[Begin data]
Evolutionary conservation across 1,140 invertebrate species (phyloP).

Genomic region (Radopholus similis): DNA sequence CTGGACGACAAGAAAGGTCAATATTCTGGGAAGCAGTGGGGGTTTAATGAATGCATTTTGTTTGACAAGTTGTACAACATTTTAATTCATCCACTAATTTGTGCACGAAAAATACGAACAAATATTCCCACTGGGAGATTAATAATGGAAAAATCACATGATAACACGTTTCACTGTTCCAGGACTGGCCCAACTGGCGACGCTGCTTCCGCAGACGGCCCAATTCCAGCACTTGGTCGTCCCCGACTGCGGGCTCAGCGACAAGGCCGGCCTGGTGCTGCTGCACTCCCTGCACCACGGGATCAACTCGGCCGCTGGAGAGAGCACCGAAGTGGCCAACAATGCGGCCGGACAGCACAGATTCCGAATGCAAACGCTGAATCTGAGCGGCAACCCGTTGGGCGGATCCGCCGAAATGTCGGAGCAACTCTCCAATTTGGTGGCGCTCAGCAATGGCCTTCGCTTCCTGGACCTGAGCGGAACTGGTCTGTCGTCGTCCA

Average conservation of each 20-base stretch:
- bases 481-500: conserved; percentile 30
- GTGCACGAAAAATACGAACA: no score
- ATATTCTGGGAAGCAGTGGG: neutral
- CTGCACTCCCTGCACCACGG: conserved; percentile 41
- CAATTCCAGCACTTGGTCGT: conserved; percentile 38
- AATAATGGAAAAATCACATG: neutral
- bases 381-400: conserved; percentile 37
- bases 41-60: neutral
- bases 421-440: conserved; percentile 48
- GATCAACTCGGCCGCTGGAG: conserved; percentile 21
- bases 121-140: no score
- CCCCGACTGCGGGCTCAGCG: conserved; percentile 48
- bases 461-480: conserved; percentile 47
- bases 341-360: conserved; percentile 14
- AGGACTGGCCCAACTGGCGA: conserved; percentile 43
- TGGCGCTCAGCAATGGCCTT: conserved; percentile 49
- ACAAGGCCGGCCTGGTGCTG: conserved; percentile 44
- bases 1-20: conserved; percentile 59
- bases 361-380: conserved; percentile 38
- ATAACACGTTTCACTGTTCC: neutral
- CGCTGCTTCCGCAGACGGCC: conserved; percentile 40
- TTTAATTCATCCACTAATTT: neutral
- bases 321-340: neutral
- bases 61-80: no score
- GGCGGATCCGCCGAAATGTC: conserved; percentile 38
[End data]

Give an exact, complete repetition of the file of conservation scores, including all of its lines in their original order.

Evolutionary conservation across 1,140 invertebrate species (phyloP).

Genomic region (Radopholus similis): DNA sequence CTGGACGACAAGAAAGGTCAATATTCTGGGAAGCAGTGGGGGTTTAATGAATGCATTTTGTTTGACAAGTTGTACAACATTTTAATTCATCCACTAATTTGTGCACGAAAAATACGAACAAATATTCCCACTGGGAGATTAATAATGGAAAAATCACATGATAACACGTTTCACTGTTCCAGGACTGGCCCAACTGGCGACGCTGCTTCCGCAGACGGCCCAATTCCAGCACTTGGTCGTCCCCGACTGCGGGCTCAGCGACAAGGCCGGCCTGGTGCTGCTGCACTCCCTGCACCACGGGATCAACTCGGCCGCTGGAGAGAGCACCGAAGTGGCCAACAATGCGGCCGGACAGCACAGATTCCGAATGCAAACGCTGAATCTGAGCGGCAACCCGTTGGGCGGATCCGCCGAAATGTCGGAGCAACTCTCCAATTTGGTGGCGCTCAGCAATGGCCTTCGCTTCCTGGACCTGAGCGGAACTGGTCTGTCGTCGTCCA

Average conservation of each 20-base stretch:
- bases 481-500: conserved; percentile 30
- GTGCACGAAAAATACGAACA: no score
- ATATTCTGGGAAGCAGTGGG: neutral
- CTGCACTCCCTGCACCACGG: conserved; percentile 41
- CAATTCCAGCACTTGGTCGT: conserved; percentile 38
- AATAATGGAAAAATCACATG: neutral
- bases 381-400: conserved; percentile 37
- bases 41-60: neutral
- bases 421-440: conserved; percentile 48
- GATCAACTCGGCCGCTGGAG: conserved; percentile 21
- bases 121-140: no score
- CCCCGACTGCGGGCTCAGCG: conserved; percentile 48
- bases 461-480: conserved; percentile 47
- bases 341-360: conserved; percentile 14
- AGGACTGGCCCAACTGGCGA: conserved; percentile 43
- TGGCGCTCAGCAATGGCCTT: conserved; percentile 49
- ACAAGGCCGGCCTGGTGCTG: conserved; percentile 44
- bases 1-20: conserved; percentile 59
- bases 361-380: conserved; percentile 38
- ATAACACGTTTCACTGTTCC: neutral
- CGCTGCTTCCGCAGACGGCC: conserved; percentile 40
- TTTAATTCATCCACTAATTT: neutral
- bases 321-340: neutral
- bases 61-80: no score
- GGCGGATCCGCCGAAATGTC: conserved; percentile 38